Just before the onset of the pandemic in 2019-20, most sectors were beginning to warm up to buying and selling on e-commerce platforms. Launching e-commerce only products and collections was a far cry. The FMCG sector was the slowest adopter of e-commerce. The likes of HUL were testing the waters with their retailer/distributor app Shikhar, but there were hardly any takers. The FMCG major was also trying out concepts such as the Brylcreem (HUL's male grooming brand) store on Amazon. But there was a deeply entrenched belief that Indians would never shop for their monthly grocery or other FMCG products online. E-commerce barely contributed 1%-2% of most FMCG company revenues.
The Covid-19 pandemic completely changed the dynamics. The once e-commerce-skeptical FMCG industry has been among the fastest adopters of not just e-commerce but also quick commerce. If it's 9 pm and you suddenly realise that you have run out of bread and eggs, platforms such as Blinkit, Zepto, Dunzo or even Swiggy's Instamart would reach them to your doorstep. Though their business models have often come under the radar, FMCG majors have realised that they can't shy away from being present here.
According to a recent report by Nuvama Institutional Equities Research, FMCG companies have reported a notable uptick in contribution from e-commerce and quick commerce channels. The report says that 10% of HUL's ice cream sales in Q2 of FY23 came from quick commerce, Tata Consumer Products garnered 9.2% of its sales in Q2FY23 through e-commerce (versus 7.5% in FY22). Similarly, food major, Nestle India, also racked up 7.2% of sales in Q3 CY23 through 'quick commerce' and 'click and mortar', while Dabur notched up 9% of its Q2 FY23 sales (versus 2–3% four years ago) via e-commerce, which jumped 50% YoY. "We argue the ongoing trend shall strengthen and further drive consolidation in favour of larger FMCG players as start-up capital for small D2C players is drying up. Recently, HUL and Marico have acquired a few small D2C players, which lends greater credence to our view," explains Abneesh Roy, head of Research Committee, Nuvama Institutional Equities Research.
Today almost all the FMCG majors have their own direct-to-consumer e-commerce platform. While HUL has U-Shop, ITC has ITC Store and Nestle's D2C platform is MyNestle. So, what is it that consumers mostly buy from ecommerce/quick commerce platforms? They still prefer the local kirana stores or modern retail stores or even platforms such as BigBasket for their monthly grocery. Quick commerce is largely for impulse needs. The Nuvama report says, millennials, particularly Gen Z consumers in mid-to high-income households in metro and tier-1 cities, drive this demand. Quick commerce players currently service about 0.3 million orders daily.
Over the last two years, quick commerce, according to the report, has seen a significant uptake in urban areas, mainly in metros and tier-I cities as these cities have higher internet penetration, working population and technological awareness vis-à-vis tier-II and below cities. Snacks, fruit and vegetables are the top two products ordered on quick commerce portals. This clearly indicates Indians are mostly using the service as a top-up for their household grocery needs.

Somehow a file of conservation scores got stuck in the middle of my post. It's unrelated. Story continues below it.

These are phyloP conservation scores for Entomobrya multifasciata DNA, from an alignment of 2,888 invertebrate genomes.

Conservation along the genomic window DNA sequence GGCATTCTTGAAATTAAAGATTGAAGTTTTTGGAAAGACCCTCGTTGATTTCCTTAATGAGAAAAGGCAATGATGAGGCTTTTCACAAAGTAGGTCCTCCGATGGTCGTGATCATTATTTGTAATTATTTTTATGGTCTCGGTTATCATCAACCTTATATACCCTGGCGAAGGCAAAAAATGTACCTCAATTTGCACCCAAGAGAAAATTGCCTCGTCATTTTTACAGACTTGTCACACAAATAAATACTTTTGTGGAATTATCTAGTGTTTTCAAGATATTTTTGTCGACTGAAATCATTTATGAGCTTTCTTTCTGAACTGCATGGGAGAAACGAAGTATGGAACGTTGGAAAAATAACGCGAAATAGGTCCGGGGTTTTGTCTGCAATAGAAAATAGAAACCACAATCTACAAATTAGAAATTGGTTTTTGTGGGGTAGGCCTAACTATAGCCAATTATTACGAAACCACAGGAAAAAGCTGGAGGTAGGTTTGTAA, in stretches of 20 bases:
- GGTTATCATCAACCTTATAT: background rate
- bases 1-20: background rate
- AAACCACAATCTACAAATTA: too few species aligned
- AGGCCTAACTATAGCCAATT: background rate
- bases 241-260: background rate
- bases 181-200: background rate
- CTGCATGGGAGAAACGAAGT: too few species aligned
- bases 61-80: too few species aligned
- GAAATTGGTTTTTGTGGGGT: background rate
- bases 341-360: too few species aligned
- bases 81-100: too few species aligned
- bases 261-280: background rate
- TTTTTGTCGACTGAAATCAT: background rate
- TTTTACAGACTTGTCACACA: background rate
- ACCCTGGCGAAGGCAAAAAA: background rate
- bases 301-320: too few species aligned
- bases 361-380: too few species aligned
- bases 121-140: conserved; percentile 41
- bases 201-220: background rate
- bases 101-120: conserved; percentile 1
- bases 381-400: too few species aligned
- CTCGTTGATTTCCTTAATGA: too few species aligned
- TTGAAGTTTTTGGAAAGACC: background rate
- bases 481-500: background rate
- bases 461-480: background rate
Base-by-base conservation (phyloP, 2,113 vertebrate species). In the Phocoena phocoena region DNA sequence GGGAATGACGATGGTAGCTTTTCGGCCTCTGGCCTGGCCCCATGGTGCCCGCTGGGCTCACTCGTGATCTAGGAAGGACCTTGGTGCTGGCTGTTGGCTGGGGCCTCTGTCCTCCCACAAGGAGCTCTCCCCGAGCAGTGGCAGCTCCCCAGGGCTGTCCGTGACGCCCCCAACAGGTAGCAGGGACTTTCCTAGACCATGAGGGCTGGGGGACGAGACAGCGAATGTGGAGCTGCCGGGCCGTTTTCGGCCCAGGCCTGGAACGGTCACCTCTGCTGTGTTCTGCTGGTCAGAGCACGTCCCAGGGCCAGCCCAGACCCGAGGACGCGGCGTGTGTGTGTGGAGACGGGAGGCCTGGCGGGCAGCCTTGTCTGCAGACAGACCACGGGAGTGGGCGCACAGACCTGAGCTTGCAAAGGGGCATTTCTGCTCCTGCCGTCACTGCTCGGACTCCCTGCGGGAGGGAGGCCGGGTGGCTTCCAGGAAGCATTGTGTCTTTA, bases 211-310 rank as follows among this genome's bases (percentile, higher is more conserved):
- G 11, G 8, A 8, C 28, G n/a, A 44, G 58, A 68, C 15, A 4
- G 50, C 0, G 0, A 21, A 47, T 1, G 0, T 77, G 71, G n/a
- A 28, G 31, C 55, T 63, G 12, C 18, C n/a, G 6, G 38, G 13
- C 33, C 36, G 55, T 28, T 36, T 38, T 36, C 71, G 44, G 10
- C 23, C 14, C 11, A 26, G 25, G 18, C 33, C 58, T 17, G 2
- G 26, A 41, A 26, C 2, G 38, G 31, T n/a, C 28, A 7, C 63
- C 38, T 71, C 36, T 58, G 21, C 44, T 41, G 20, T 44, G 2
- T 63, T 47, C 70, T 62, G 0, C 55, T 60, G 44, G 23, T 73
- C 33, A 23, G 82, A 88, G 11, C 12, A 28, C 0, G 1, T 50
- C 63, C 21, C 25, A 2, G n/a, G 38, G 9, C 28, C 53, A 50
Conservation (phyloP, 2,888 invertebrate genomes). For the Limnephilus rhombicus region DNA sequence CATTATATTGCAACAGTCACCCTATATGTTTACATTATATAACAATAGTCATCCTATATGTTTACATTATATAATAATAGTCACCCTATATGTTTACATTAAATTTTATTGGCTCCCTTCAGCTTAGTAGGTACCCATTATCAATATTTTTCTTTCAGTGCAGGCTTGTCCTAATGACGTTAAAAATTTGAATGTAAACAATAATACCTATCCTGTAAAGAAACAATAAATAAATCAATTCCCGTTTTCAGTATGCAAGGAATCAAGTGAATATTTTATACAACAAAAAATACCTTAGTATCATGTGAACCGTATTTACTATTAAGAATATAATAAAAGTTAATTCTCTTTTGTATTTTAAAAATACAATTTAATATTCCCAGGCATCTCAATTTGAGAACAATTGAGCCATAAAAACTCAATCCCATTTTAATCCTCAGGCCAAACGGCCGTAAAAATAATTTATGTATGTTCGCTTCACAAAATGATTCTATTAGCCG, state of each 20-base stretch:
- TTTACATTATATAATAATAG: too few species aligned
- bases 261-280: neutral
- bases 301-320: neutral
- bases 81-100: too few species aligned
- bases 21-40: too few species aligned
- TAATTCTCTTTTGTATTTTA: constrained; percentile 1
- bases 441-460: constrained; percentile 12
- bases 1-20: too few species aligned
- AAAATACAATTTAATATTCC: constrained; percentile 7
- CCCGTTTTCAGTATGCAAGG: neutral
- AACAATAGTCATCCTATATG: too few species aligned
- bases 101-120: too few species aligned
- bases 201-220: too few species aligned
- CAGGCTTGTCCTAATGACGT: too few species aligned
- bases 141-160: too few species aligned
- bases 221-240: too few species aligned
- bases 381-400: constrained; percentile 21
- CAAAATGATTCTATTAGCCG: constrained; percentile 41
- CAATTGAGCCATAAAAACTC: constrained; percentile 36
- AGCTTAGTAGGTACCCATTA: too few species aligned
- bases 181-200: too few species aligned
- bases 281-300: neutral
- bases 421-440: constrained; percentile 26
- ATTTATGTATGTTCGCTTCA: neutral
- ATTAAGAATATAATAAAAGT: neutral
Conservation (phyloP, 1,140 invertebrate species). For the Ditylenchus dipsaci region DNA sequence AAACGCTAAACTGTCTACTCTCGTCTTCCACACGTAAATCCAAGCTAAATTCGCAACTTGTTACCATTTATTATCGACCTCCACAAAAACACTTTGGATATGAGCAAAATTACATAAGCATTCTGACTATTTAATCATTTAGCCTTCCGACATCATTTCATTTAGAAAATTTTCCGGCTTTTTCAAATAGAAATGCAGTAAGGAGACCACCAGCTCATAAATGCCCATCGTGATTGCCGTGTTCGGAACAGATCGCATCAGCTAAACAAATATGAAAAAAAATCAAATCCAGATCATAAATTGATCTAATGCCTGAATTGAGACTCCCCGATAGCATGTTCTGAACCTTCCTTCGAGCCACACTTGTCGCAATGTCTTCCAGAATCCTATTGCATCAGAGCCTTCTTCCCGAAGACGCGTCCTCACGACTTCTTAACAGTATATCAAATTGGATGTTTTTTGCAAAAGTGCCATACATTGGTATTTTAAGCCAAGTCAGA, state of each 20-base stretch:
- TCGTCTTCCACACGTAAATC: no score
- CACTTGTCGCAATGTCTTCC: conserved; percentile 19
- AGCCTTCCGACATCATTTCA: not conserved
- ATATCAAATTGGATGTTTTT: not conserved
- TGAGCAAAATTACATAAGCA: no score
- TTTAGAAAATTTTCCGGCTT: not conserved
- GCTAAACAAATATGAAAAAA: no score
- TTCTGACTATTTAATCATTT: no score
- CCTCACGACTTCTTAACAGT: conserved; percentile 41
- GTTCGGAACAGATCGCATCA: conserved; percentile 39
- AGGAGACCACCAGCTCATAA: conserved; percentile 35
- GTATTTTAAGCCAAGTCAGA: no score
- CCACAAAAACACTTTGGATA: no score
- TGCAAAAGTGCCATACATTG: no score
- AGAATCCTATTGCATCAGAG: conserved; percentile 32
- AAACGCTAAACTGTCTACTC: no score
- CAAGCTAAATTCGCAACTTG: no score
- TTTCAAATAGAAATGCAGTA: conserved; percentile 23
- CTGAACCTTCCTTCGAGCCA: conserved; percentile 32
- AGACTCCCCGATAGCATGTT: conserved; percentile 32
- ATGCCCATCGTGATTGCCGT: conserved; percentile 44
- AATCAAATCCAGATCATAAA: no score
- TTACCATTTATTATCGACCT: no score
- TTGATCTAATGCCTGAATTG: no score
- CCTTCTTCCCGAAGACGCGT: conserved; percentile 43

A recent LocalCircles report further endorses the trend. It says that one in four Indian households that shop for groceries online uses quick commerce apps to buy last-minute essentials and indulgence foods. One in 10 households buying groceries online places over 10 orders a month via quick commerce apps. Of those households that are using fast delivery apps, 71% are using them to purchase last-minute essentials or indulgence foods; 29% are buying even their regular groceries. Around 86% of those who buy groceries online say top criteria for them are selection, availability and value; for 8%, it is fast delivery.
The FMCG majors obviously can't afford to ignore the quick commerce platforms. HUL is partnering with Swiggy and Zomato for its project called "Ice Cream Now" to promote in-home consumption. In fact, over 20% of the company's revenue in the past couple of years has been coming from D2C, ecommerce and B2B. Its retail/distributor app has over 10 million retailers ordering its products through the app.
Quick commerce platforms have their own share of woes which they need to quickly address to be profitable and be around for the long-term. The 10-20 minute delivery promise is unsustainable. No wonder the likes of Dunzo have started incentivising customers who are willing to wait for 60 minutes for their delivery. "The 10-minute delivery is mostly impulse, and is one off. Most consumers want to buy fresh, and buy what is required for their house, and that they don't need in 10 minutes," Dunzo founder, Kabeer Biswas, had said in an earlier interview with Fortune India.